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Monday, May 20th, 2013
History half hours at the 1749 Courthouse
The public is invited to attend a series of mini-lectures on local history to be held this summer at the 1749 Court House, Town Square. Each “history half hour” will feature a topic related to Plymouth history. Lectures will be held on Tuesday evenings in July from 7 to 7:30 pm, and are free and open to the public; no reservations required.
The series opens on Tuesday, July 10 with a talk on North Street archeology by Craig Chartier of the Plymouth Archeological Rediscovery Project, which recently completed an excavation of the 18th century possible slave dwelling at 11 North Street. The dig produced thousands of artifacts that are being examined, cleaned and recorded. The lecture offers preliminary thoughts on the North Street project and its significance for local and African-American history. Chartier, active in New England archeology for over 20 years, manages his own professional archeological and research firm with a mission to foster greater appreciation for how archeology adds to the understanding of community history. Operating primarily in the old Plymouth Colony area, Chartier shares results and reports on many of his projects with the public via his website, www.PlymouthArch.com.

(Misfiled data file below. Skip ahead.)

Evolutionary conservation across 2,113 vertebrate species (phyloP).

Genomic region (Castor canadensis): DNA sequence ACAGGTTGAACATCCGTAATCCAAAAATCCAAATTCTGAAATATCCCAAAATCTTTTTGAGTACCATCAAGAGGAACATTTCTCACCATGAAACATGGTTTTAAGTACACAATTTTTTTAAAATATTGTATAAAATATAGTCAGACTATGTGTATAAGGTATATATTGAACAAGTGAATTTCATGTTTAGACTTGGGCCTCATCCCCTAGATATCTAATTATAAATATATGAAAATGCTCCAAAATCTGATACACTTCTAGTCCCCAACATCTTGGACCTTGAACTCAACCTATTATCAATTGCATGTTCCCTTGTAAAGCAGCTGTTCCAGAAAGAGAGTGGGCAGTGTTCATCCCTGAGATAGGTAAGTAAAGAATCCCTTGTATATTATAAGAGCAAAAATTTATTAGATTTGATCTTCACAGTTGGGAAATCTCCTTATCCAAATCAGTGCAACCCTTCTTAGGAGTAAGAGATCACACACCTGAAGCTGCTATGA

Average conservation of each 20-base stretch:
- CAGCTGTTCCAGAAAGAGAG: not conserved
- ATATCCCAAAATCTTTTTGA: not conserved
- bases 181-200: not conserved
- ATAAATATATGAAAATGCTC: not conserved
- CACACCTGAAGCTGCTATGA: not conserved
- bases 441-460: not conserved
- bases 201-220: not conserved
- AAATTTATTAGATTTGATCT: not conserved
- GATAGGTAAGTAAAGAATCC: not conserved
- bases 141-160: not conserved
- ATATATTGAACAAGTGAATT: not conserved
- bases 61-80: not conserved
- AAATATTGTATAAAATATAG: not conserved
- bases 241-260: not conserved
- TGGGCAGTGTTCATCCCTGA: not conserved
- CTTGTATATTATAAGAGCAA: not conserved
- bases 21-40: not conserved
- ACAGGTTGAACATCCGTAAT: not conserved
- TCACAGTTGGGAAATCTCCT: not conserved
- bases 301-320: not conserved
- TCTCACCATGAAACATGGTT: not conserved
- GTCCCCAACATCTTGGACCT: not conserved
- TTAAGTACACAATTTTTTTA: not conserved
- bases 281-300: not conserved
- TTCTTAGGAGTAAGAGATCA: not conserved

On July 14, Christine Sharbrough of the Cyrus E. Dallin Museum in Arlington will present “Cyrus Dallin's ‘Epic of the Indian’,“ an examination of the influence of Native Americans on the life and works of the Utah-born sculptor. Dallin may be best known for the iconic bronze statue of a Sioux chief, "Appeal to the Great Spirit," that stands in front of the Boston Museum of Fine Arts, but he was also the creator of an important Plymouth artwork, the monumental statue of Massasoit erected in 1921 on Cole’s Hill. Sharbrough will provide insights into Dallin’s Native American connections in this half-hour slide presentation.
Upcoming lectures also include “Renovating the 1749 Courthouse” by Al Battista on July 24 and “Seafarers on the Hill” by Peg Baker on July 31.
The 1749 Court House is the oldest wooden court house in America, and today serves as a municipal museum of Plymouth history, featuring exhibits on the full range of Plymouth’s past, from colonial times to the 20th century. The museum is open for tours every day from 10:30 am to 4 pm throughout the summer; admission is free.
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